Example: When starting such a project, there is definitely a need to develop a high level “To Be” process diagram allowing the major stakeholders to gain a good understanding of the direction of the organization. However, in most cases it is not possible to define a process model to the lowest level (read: work instruction for the end users). Our recommendation is that such process diagrams are developed up to level 3 (see Figure 3). When the actual system implementation has started, this level can be worked out up to level 4 and 5. Our experience is that the leading SAAP ERP providers (like SAP, Microsoft and Oracle) already provide a wide range of work instructions embedded in their solutions.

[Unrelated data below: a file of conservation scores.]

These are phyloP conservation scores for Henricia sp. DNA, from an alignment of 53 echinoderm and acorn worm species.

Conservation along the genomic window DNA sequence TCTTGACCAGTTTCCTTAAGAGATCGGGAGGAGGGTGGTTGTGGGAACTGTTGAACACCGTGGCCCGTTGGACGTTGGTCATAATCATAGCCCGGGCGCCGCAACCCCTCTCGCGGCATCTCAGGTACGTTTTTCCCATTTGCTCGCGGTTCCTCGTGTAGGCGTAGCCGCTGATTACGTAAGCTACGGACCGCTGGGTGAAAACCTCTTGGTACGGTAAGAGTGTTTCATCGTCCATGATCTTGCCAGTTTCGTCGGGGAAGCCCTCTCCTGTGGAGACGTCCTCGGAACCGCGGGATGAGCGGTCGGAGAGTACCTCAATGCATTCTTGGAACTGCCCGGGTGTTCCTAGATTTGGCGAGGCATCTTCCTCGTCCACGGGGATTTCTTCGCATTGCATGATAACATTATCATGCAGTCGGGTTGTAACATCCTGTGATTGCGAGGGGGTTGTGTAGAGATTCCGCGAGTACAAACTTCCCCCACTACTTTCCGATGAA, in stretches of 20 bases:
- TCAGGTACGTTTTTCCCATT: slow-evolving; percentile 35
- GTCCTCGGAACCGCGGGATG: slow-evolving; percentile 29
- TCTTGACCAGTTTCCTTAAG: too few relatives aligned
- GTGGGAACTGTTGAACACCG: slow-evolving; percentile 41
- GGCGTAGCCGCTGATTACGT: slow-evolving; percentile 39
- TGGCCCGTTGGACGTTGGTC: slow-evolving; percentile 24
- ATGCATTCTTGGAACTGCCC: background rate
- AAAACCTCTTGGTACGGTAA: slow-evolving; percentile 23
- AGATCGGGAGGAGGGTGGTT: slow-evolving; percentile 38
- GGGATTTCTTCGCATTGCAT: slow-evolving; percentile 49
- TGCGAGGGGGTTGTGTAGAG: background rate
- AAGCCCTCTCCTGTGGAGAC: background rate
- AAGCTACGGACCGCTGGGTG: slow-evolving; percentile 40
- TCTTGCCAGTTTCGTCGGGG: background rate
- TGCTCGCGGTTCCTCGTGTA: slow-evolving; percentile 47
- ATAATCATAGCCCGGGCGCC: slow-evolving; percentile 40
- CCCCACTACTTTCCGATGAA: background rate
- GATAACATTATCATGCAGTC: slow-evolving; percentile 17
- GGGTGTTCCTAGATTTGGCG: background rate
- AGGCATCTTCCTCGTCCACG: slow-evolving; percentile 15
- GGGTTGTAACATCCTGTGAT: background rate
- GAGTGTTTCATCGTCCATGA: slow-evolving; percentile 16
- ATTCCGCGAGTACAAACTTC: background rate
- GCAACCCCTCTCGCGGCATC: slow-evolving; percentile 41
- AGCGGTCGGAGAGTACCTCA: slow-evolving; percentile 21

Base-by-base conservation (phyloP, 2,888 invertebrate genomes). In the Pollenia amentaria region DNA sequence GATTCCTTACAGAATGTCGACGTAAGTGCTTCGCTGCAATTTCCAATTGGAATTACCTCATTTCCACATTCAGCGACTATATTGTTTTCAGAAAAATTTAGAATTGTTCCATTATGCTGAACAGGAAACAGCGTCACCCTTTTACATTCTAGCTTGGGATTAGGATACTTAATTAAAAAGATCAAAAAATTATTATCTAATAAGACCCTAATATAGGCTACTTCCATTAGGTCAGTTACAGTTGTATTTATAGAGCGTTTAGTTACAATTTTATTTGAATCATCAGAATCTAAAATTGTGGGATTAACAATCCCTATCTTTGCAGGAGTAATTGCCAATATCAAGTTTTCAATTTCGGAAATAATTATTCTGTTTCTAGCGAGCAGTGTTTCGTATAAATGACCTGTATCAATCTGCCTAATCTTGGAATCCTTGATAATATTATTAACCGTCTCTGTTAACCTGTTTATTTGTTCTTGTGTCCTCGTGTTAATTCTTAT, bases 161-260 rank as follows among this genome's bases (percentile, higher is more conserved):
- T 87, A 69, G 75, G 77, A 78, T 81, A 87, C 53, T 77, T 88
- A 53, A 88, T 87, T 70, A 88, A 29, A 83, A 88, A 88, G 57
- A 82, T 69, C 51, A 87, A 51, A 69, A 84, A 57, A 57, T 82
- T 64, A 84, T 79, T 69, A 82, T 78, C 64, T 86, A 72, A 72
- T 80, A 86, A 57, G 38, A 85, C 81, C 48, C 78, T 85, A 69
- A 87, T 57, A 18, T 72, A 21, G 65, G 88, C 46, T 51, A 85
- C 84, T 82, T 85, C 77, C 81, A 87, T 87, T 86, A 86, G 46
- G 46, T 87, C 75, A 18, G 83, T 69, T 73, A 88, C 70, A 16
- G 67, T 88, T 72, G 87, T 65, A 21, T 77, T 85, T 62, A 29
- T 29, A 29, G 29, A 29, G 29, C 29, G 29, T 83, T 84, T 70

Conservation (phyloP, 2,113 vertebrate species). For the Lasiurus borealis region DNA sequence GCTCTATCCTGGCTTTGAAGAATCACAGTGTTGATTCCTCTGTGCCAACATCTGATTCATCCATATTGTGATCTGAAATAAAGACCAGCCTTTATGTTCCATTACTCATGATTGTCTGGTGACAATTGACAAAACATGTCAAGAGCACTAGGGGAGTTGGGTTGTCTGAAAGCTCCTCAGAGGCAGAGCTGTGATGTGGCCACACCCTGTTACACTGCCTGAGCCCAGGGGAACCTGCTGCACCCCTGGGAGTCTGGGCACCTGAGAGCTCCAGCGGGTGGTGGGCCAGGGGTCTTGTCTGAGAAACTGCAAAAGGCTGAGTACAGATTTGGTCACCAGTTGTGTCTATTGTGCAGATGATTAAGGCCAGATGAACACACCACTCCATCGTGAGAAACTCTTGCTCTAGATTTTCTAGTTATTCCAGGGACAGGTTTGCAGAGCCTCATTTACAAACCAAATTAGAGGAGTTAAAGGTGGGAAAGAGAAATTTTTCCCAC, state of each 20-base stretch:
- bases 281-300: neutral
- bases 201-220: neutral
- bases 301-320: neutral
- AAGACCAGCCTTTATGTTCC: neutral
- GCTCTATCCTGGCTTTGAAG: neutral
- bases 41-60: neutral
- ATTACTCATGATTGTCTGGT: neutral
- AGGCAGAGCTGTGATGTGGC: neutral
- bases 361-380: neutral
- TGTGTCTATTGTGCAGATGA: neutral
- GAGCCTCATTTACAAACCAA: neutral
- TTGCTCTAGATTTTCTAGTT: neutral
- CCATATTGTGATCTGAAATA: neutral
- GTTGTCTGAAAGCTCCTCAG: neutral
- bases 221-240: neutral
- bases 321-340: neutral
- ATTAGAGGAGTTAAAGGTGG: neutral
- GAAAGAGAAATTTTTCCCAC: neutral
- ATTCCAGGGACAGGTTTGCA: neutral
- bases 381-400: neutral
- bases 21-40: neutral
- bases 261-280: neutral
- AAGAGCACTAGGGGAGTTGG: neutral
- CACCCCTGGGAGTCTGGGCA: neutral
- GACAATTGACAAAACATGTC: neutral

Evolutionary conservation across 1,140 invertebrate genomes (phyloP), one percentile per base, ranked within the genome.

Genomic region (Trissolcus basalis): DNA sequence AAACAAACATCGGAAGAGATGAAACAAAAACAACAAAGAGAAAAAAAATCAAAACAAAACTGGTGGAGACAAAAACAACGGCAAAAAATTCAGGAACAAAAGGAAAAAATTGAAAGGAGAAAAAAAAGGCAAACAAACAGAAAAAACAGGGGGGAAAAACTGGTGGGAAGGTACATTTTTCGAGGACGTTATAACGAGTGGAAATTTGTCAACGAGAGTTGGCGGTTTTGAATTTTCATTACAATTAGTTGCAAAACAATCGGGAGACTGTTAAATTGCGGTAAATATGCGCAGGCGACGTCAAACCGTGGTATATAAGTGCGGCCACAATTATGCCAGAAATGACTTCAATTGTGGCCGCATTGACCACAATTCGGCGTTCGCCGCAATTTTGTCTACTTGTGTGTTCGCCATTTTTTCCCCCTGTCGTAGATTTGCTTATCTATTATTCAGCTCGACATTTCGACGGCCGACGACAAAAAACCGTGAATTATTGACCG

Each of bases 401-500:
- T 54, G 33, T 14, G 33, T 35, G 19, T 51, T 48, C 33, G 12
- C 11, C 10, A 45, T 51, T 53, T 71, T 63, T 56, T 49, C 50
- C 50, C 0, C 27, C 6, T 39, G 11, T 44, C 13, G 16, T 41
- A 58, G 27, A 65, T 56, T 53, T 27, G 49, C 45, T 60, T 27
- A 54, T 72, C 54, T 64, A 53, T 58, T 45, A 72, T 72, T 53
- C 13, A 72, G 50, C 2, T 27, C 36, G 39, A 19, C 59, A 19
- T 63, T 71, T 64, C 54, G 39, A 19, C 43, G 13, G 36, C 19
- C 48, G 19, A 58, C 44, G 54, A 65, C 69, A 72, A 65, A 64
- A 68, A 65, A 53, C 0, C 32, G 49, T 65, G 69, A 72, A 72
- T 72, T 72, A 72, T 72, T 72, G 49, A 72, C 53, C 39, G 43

Figure 3. Process levels TOM (source: KPMG). [Click on the image for a larger image]
By having a technology dimension in the TOM, a first link to the TAM has already been established. When linking this back to SaaS ERP projects, this needs to be further intensified. As mentioned earlier in this article, the reason is the guiding principle that organizations are willing to comply to a large extent to the standard functionalities. SaaS ERP solutions that are providing this are opening the door for IT-enabled business transformation. Where in the past more a top-down approach was applied (first defining the TOM and secondly the TAM), SaaS ERP solutions require a more balanced approach where the definition of both models goes hand in hand. This is also reflected in Figure 4, where experience has shown that to support a good design of both the TOM and TAM, it is recommendable to also bring in good practice from outside.
Figure 4. Bringing TOM and TAM together (source: KPMG). [Click on the image for a larger image]
Target Application Model explained in more detail